My name is Christopher. People often assume that I like to be called Chris — they think that the familiarity is nice. I only like to be called Chris when drinking Scotch and smoking cigars with buddies. At those moments, our camaraderie makes that level of familiarity appropriate. After all, we’re usually talking women. That puts us in a real brotherhood.
I have a complex relationship with women. I love them so much that they’re all I think about, but when I’m actually with them, I can’t imagine why. For this reason, I like to have my picture made with them. Having my arm around a woman, and especially seeing a picture of myself with my arm draped around a woman (a young woman, at least), reminds me how I feel about them, and how they feel about me.
I’ve heard people complain a lot about the inevitable first question upon meeting a new acquaintance (”what do you do?”). I love being asked that question. My answer is quick and emphatic: I am a composer. I make things from nothing. I’ve found that this answer is an especially good ice-breaker with women — they immediately become interested, they ask questions. Were they to see me simply as an early-middle-aged, balding man with a paunch, they wouldn’t see the mystery, the intelligence that they come to realize I have. What I’m trying to say is that my intellectual self, my emotional self, transcends my physical self in a way that women understand. Most men don’t, but I don’t mind.
I attended an art gallery opening recently. Although music is the center of my life, I like to keep abreast of what’s happening in the other art forms. I find that it can really inform what I do. I especially love gallery openings, though, because of the free wine. I usually don’t partake myself (I’m more of a Scotch man, and they’re usually not giving it away, if you know what I mean), but young ladies look and feel extra fetching with a glass of wine in their hands. They’re so open at these moments, feeling sociable and willing to listen to big ideas. I try to tell them what I do as quickly as possible at the start of the conversation, because I don’t want them to think that I’m just some poor schmuck looking to get laid (although I wouldn’t say no).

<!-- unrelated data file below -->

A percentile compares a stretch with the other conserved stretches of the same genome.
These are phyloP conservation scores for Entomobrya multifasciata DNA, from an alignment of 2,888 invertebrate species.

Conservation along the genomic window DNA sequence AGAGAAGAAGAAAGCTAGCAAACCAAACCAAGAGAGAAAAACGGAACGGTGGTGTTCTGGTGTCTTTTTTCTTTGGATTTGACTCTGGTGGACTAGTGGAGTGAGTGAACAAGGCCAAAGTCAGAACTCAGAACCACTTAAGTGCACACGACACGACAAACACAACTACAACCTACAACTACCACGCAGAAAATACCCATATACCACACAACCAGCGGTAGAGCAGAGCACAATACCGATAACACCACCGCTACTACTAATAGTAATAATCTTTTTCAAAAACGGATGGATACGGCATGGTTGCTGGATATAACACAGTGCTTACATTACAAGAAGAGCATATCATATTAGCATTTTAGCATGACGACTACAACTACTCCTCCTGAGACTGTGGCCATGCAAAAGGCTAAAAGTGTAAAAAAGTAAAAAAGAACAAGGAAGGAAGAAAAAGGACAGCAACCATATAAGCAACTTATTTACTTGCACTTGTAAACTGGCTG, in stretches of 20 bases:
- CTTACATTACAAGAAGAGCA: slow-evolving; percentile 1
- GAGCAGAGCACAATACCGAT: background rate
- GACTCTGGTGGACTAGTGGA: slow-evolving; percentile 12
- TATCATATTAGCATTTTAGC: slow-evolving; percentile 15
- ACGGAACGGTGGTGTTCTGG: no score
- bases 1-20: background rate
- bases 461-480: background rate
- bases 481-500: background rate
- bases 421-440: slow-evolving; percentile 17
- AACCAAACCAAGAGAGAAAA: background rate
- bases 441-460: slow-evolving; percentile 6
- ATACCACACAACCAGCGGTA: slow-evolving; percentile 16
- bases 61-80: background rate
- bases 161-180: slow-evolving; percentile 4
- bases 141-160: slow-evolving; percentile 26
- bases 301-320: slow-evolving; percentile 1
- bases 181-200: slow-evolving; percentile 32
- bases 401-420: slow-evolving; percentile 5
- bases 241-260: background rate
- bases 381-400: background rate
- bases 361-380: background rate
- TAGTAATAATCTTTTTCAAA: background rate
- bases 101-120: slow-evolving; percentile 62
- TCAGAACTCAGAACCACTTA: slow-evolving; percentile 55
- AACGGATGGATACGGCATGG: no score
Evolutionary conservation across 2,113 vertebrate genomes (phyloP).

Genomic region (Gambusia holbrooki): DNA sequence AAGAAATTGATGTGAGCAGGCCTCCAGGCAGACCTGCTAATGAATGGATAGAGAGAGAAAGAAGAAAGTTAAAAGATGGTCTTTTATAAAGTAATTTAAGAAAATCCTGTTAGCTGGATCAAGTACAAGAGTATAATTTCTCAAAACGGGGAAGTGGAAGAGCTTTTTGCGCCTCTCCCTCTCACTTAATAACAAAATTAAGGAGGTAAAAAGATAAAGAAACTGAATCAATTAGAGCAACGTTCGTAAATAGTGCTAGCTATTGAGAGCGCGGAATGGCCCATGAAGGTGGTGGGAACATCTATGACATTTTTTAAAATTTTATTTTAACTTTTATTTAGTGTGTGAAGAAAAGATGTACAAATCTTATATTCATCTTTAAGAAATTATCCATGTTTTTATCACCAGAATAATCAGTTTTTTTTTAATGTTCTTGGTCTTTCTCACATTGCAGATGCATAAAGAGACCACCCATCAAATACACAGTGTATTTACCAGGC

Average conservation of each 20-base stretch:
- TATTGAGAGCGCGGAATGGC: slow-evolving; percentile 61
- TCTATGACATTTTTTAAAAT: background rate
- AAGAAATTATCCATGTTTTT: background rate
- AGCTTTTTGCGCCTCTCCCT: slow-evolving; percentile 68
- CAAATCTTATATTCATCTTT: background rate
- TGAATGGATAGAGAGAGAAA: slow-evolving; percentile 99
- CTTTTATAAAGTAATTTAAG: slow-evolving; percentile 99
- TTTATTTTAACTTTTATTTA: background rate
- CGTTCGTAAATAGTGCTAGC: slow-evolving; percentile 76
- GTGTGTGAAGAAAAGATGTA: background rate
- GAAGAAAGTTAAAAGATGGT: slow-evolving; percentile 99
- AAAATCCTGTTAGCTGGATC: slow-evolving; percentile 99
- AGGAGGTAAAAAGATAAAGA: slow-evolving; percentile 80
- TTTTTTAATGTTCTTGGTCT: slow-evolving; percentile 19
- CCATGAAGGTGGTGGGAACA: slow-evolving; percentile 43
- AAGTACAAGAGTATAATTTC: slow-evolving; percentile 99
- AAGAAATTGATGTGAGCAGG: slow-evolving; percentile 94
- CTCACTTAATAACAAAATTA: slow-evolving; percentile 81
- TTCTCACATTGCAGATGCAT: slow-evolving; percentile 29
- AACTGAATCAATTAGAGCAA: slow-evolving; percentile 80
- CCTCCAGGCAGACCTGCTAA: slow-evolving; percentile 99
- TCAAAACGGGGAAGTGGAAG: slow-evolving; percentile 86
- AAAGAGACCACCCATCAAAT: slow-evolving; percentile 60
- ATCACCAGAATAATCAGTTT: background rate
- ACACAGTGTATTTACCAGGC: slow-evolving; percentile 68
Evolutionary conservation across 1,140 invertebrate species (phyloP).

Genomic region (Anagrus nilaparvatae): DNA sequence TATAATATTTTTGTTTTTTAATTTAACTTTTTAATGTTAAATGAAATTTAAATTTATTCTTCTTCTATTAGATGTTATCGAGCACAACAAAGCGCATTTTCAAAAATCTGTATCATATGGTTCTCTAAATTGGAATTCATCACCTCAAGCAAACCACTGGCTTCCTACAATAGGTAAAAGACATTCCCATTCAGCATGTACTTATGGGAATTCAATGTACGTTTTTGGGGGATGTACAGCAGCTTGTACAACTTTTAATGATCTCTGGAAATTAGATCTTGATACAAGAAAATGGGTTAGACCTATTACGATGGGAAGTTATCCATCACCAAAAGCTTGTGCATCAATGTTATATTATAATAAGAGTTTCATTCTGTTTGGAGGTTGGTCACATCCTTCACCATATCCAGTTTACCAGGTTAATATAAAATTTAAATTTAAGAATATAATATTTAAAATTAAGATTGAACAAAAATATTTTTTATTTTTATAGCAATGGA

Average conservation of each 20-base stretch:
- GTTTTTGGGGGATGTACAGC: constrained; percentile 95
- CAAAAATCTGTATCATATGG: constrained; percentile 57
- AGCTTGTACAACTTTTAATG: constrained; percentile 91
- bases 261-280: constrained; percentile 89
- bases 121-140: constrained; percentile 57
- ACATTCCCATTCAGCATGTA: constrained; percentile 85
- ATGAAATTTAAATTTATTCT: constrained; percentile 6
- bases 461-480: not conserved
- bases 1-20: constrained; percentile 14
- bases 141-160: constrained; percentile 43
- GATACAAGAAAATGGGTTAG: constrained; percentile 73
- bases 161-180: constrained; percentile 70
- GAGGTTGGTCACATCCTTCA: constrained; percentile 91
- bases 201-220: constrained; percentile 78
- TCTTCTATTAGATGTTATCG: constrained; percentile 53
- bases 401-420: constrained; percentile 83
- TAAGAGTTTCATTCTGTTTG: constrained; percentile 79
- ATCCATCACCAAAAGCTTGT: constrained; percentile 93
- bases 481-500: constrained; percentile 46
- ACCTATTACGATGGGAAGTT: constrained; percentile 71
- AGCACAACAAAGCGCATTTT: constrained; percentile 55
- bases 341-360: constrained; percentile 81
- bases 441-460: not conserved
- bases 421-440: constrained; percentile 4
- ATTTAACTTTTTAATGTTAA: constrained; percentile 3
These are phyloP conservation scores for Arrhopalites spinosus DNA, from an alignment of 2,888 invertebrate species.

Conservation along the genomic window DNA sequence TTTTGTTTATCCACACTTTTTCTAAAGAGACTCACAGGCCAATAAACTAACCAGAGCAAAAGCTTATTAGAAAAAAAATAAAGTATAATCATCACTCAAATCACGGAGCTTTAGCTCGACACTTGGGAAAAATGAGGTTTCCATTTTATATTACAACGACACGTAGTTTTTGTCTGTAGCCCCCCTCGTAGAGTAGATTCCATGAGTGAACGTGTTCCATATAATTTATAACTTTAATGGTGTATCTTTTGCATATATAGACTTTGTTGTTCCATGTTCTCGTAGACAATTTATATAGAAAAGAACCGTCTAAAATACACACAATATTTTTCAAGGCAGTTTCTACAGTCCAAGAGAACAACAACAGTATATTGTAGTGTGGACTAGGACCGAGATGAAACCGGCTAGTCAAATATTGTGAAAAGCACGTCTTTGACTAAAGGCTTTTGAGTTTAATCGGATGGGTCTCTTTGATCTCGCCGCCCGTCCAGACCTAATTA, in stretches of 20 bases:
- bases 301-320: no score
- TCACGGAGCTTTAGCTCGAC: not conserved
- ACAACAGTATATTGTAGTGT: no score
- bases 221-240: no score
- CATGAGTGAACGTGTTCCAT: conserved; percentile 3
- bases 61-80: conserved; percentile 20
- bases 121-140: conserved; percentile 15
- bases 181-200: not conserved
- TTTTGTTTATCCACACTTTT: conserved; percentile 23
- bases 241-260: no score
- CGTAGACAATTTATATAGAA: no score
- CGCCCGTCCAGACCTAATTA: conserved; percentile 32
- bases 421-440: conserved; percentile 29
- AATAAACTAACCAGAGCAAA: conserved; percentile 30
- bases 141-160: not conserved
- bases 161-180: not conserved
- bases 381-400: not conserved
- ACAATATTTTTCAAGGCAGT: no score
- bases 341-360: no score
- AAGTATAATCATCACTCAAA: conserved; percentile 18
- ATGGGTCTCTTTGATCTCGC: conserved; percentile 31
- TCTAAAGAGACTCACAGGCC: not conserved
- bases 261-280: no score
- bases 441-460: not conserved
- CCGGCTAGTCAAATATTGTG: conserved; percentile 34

Anyway, this particular gallery opening was a bit of a failure. The paintings looked like something my fourth-grade art teacher would have done (mmm…Mrs. Kimball. So beautiful…), and the sculptures were literally baling wire around cereal boxes. (This passes for art today?) Most unfortunately, the place was — to put it in the vernacular — a complete sausage fest. I think our baling wire/cereal box genius was a young gay guy. His friends were fluttering around effusively praising his genius.
Just when I was finishing my full round of each and every work (I always give everything a chance for my full appraisal), she walked in the door. She was tiny — long gray skirt, red cardigan, brown hair pulled back loosely but with no tendrils but for the bangs, pinchable cheeks, shoulders leaned slightly forward. She had her arms crossed under her chest, and she looked around somewhat timidly. She obviously needed a guide. In a word, she was perfect.
“Hello, madam. Are you attending this function alone?”
She giggled — an excellent beginning.
“I wasn’t supposed to, but I can’t find my friend. She was supposed to meet me…”
“Well, perhaps a new friend is in order then?”
Another giggle — this was going well.
“How long have you been here?”
“To be honest, too long. I was just leaving. I prefer something a bit more…ahem…narrative.”